The frescoes in the Scrovegni chapel depict scenes from the life of the Virgin Mary and the life of Christ. The frescoes are arranged so that each scene builds upon the previous panel's scene. This develops a visual narrative that guides the viewer through the life of Christ and the Virgin Mary. The sum of the frescoes functions as a cycle of individual paintings intended to be read as if it were an image-based novel, a particularly important concept as most people were illiterate.
The frescoes begin with the Annunciation and end with the Final Judgment, located on the back wall. This fresco depicts the final judgment of humanity, with Christ presiding over the judgment of the souls who are being led to their eternal fate.
These artworks are primarily backdropped by expensive azurite blue pigment. The ceiling of the Chapel displays the greatest use of this color as it is covered almost entirely in azurite blue. The ceiling also displays gold stars. While the numerous panels are unified with the aforementioned azurite blue, the panels on the walls are additionally pulled together through hand-painted Trompe l'oeil, or a fooling of the eye, creating the appearance of inlaid stone. In totality, the painted interior covers just over 3500 square feet of the chapels' interior walls.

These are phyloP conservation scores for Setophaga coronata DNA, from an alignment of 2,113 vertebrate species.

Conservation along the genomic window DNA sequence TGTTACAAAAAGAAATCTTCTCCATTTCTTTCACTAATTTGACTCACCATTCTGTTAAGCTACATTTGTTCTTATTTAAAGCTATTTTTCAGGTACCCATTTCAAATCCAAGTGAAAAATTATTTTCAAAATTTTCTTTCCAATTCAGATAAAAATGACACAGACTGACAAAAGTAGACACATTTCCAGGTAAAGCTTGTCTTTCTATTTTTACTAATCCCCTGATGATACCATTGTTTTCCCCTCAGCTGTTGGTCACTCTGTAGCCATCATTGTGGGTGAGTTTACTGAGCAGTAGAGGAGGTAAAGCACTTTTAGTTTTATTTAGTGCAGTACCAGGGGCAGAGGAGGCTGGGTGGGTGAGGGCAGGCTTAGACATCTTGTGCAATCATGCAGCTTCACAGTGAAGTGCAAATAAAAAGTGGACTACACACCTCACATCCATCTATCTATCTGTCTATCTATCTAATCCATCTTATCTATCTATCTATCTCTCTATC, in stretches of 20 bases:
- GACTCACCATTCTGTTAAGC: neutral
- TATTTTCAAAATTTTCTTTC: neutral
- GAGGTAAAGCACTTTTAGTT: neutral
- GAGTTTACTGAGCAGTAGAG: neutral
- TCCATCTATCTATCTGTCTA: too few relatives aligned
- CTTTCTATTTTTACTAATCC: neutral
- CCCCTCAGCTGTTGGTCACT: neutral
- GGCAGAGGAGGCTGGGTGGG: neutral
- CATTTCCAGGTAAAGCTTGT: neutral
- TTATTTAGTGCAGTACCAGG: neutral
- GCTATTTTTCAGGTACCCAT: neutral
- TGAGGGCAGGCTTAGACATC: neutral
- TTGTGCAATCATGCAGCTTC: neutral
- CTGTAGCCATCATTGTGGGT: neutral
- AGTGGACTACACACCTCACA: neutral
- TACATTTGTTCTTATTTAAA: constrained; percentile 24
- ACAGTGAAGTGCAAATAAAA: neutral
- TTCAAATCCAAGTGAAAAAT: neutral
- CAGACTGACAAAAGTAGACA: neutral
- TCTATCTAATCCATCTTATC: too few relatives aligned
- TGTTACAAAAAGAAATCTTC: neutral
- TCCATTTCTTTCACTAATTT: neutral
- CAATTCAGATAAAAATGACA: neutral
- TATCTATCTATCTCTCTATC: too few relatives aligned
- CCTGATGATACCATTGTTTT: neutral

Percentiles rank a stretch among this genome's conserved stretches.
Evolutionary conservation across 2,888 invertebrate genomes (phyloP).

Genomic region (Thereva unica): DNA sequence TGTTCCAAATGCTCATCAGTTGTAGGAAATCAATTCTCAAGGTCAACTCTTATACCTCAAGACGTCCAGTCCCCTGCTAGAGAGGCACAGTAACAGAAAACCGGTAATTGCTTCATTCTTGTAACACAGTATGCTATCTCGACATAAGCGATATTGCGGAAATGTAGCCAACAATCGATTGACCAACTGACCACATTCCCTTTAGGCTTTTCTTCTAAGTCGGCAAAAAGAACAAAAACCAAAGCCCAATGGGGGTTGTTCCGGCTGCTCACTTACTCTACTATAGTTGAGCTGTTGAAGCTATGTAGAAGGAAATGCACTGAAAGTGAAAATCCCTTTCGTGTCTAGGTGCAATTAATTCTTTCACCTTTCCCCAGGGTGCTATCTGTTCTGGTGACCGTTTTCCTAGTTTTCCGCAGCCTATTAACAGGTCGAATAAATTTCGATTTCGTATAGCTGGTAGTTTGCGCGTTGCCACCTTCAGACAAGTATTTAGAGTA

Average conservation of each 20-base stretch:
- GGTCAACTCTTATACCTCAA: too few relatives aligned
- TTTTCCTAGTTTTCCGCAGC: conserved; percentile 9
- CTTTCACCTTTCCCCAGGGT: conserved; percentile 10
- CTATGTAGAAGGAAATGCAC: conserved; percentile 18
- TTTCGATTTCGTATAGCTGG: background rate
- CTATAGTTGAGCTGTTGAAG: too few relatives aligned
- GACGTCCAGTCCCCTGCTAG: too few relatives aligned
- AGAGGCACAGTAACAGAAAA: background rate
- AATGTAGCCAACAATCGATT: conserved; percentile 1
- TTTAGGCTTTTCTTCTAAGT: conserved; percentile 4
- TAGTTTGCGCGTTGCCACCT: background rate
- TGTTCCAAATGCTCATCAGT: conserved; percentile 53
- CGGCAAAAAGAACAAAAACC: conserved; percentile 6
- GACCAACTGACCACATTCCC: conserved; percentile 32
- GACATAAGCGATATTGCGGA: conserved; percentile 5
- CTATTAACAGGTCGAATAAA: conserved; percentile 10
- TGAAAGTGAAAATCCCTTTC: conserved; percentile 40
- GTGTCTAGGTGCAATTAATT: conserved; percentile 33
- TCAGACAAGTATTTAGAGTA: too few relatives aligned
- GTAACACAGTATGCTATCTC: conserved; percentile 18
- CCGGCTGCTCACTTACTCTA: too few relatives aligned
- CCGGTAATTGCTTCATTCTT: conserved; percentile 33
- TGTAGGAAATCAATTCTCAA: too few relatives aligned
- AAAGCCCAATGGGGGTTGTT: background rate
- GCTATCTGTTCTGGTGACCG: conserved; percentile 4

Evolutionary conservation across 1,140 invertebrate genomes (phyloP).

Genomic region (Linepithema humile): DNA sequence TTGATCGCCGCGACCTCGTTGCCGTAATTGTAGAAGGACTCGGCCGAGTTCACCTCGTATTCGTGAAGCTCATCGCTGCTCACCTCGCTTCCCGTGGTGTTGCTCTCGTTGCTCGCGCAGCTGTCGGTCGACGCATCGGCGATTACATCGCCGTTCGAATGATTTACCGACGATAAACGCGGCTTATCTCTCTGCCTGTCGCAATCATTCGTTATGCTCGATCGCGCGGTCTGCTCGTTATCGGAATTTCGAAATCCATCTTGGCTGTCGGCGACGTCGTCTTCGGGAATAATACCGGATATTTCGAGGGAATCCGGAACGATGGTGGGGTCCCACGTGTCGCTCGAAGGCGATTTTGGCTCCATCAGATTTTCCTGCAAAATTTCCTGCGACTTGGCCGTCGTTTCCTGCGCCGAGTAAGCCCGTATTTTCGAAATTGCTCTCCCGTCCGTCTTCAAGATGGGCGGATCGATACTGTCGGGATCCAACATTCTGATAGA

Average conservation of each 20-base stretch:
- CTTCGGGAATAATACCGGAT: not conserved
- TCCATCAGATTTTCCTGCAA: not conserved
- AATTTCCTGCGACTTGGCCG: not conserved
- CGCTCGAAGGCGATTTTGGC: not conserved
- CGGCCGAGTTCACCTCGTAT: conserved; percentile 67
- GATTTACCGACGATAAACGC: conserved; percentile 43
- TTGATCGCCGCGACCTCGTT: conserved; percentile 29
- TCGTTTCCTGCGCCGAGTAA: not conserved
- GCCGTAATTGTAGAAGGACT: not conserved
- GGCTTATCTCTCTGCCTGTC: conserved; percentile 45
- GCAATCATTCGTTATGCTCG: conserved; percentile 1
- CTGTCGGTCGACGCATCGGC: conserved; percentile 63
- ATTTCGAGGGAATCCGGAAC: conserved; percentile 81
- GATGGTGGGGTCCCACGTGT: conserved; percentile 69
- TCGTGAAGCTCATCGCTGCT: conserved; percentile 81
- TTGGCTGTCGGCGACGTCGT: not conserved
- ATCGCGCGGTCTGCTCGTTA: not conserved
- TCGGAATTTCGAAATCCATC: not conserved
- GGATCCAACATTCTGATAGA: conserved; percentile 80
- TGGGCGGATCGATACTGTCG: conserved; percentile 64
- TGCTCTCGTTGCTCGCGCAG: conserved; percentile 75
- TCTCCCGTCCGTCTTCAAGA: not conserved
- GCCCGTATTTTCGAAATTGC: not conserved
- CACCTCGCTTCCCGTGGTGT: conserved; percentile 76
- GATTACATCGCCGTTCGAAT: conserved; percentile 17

The frescoes inside the Scrovegni Chapel envelop the viewer with a floor-to-ceiling 360-degree visual narration of the life of Christ. Upon entering the viewer is engaged through a stylistic display of techniques individualizing each figure offering the viewer a visually sequential didactic story, willing the viewer to physically move throughout the chapel.